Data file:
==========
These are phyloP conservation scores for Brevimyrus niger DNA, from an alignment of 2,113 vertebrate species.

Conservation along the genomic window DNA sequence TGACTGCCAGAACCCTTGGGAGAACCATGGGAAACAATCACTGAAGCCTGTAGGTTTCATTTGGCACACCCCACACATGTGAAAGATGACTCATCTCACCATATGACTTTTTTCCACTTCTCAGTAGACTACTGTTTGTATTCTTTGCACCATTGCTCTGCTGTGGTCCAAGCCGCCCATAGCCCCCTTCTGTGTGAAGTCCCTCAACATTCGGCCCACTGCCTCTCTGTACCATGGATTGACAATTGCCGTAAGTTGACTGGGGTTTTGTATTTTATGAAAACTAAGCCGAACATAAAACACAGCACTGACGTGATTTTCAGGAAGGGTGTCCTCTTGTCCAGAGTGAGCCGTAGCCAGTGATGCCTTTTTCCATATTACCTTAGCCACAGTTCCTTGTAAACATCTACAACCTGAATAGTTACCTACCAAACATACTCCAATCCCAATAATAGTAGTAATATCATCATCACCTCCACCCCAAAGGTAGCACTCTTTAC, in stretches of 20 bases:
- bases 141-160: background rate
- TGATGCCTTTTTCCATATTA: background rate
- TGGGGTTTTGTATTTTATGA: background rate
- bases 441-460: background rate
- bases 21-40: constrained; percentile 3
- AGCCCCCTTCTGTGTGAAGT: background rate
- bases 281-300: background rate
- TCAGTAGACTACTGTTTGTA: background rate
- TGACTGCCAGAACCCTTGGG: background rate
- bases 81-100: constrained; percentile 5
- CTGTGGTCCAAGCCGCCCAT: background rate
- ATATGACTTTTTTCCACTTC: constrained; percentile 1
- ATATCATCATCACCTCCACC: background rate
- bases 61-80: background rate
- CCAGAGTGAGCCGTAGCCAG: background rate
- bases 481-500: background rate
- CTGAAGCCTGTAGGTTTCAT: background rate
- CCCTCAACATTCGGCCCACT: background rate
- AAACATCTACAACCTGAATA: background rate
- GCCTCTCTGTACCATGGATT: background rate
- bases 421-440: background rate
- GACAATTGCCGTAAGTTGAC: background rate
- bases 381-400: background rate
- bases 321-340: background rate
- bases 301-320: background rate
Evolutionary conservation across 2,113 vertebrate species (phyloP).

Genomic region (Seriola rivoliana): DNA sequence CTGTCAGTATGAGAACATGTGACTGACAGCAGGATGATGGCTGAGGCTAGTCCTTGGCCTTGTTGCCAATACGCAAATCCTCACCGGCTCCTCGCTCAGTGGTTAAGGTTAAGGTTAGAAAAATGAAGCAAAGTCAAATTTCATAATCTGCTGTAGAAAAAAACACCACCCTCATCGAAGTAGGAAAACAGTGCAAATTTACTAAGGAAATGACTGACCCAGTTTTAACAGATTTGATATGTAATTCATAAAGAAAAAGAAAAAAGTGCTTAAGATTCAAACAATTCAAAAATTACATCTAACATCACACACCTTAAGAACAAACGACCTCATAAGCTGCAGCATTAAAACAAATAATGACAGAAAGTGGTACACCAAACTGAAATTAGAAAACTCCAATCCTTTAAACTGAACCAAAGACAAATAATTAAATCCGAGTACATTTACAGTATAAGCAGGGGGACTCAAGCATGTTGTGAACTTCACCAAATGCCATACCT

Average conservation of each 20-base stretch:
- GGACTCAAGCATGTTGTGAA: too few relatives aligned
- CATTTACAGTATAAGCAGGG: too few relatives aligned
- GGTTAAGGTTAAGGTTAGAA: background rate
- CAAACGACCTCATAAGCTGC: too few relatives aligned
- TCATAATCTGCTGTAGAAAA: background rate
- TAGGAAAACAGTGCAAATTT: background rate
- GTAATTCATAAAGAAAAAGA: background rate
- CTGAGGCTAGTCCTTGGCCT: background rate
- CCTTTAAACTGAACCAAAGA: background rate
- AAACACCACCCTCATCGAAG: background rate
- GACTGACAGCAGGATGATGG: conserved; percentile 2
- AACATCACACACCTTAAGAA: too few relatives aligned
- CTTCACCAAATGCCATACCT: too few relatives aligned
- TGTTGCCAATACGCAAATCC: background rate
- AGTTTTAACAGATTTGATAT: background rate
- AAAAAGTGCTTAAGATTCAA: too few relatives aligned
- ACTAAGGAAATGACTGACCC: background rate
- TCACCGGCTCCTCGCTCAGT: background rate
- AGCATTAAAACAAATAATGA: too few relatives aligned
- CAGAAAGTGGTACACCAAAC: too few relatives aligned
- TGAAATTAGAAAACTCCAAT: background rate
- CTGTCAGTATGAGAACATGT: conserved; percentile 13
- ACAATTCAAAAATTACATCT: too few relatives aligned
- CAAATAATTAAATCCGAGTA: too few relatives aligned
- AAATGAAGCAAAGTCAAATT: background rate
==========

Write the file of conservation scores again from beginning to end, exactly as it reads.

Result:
These are phyloP conservation scores for Brevimyrus niger DNA, from an alignment of 2,113 vertebrate species.

Conservation along the genomic window DNA sequence TGACTGCCAGAACCCTTGGGAGAACCATGGGAAACAATCACTGAAGCCTGTAGGTTTCATTTGGCACACCCCACACATGTGAAAGATGACTCATCTCACCATATGACTTTTTTCCACTTCTCAGTAGACTACTGTTTGTATTCTTTGCACCATTGCTCTGCTGTGGTCCAAGCCGCCCATAGCCCCCTTCTGTGTGAAGTCCCTCAACATTCGGCCCACTGCCTCTCTGTACCATGGATTGACAATTGCCGTAAGTTGACTGGGGTTTTGTATTTTATGAAAACTAAGCCGAACATAAAACACAGCACTGACGTGATTTTCAGGAAGGGTGTCCTCTTGTCCAGAGTGAGCCGTAGCCAGTGATGCCTTTTTCCATATTACCTTAGCCACAGTTCCTTGTAAACATCTACAACCTGAATAGTTACCTACCAAACATACTCCAATCCCAATAATAGTAGTAATATCATCATCACCTCCACCCCAAAGGTAGCACTCTTTAC, in stretches of 20 bases:
- bases 141-160: background rate
- TGATGCCTTTTTCCATATTA: background rate
- TGGGGTTTTGTATTTTATGA: background rate
- bases 441-460: background rate
- bases 21-40: constrained; percentile 3
- AGCCCCCTTCTGTGTGAAGT: background rate
- bases 281-300: background rate
- TCAGTAGACTACTGTTTGTA: background rate
- TGACTGCCAGAACCCTTGGG: background rate
- bases 81-100: constrained; percentile 5
- CTGTGGTCCAAGCCGCCCAT: background rate
- ATATGACTTTTTTCCACTTC: constrained; percentile 1
- ATATCATCATCACCTCCACC: background rate
- bases 61-80: background rate
- CCAGAGTGAGCCGTAGCCAG: background rate
- bases 481-500: background rate
- CTGAAGCCTGTAGGTTTCAT: background rate
- CCCTCAACATTCGGCCCACT: background rate
- AAACATCTACAACCTGAATA: background rate
- GCCTCTCTGTACCATGGATT: background rate
- bases 421-440: background rate
- GACAATTGCCGTAAGTTGAC: background rate
- bases 381-400: background rate
- bases 321-340: background rate
- bases 301-320: background rate
Evolutionary conservation across 2,113 vertebrate species (phyloP).

Genomic region (Seriola rivoliana): DNA sequence CTGTCAGTATGAGAACATGTGACTGACAGCAGGATGATGGCTGAGGCTAGTCCTTGGCCTTGTTGCCAATACGCAAATCCTCACCGGCTCCTCGCTCAGTGGTTAAGGTTAAGGTTAGAAAAATGAAGCAAAGTCAAATTTCATAATCTGCTGTAGAAAAAAACACCACCCTCATCGAAGTAGGAAAACAGTGCAAATTTACTAAGGAAATGACTGACCCAGTTTTAACAGATTTGATATGTAATTCATAAAGAAAAAGAAAAAAGTGCTTAAGATTCAAACAATTCAAAAATTACATCTAACATCACACACCTTAAGAACAAACGACCTCATAAGCTGCAGCATTAAAACAAATAATGACAGAAAGTGGTACACCAAACTGAAATTAGAAAACTCCAATCCTTTAAACTGAACCAAAGACAAATAATTAAATCCGAGTACATTTACAGTATAAGCAGGGGGACTCAAGCATGTTGTGAACTTCACCAAATGCCATACCT

Average conservation of each 20-base stretch:
- GGACTCAAGCATGTTGTGAA: too few relatives aligned
- CATTTACAGTATAAGCAGGG: too few relatives aligned
- GGTTAAGGTTAAGGTTAGAA: background rate
- CAAACGACCTCATAAGCTGC: too few relatives aligned
- TCATAATCTGCTGTAGAAAA: background rate
- TAGGAAAACAGTGCAAATTT: background rate
- GTAATTCATAAAGAAAAAGA: background rate
- CTGAGGCTAGTCCTTGGCCT: background rate
- CCTTTAAACTGAACCAAAGA: background rate
- AAACACCACCCTCATCGAAG: background rate
- GACTGACAGCAGGATGATGG: conserved; percentile 2
- AACATCACACACCTTAAGAA: too few relatives aligned
- CTTCACCAAATGCCATACCT: too few relatives aligned
- TGTTGCCAATACGCAAATCC: background rate
- AGTTTTAACAGATTTGATAT: background rate
- AAAAAGTGCTTAAGATTCAA: too few relatives aligned
- ACTAAGGAAATGACTGACCC: background rate
- TCACCGGCTCCTCGCTCAGT: background rate
- AGCATTAAAACAAATAATGA: too few relatives aligned
- CAGAAAGTGGTACACCAAAC: too few relatives aligned
- TGAAATTAGAAAACTCCAAT: background rate
- CTGTCAGTATGAGAACATGT: conserved; percentile 13
- ACAATTCAAAAATTACATCT: too few relatives aligned
- CAAATAATTAAATCCGAGTA: too few relatives aligned
- AAATGAAGCAAAGTCAAATT: background rate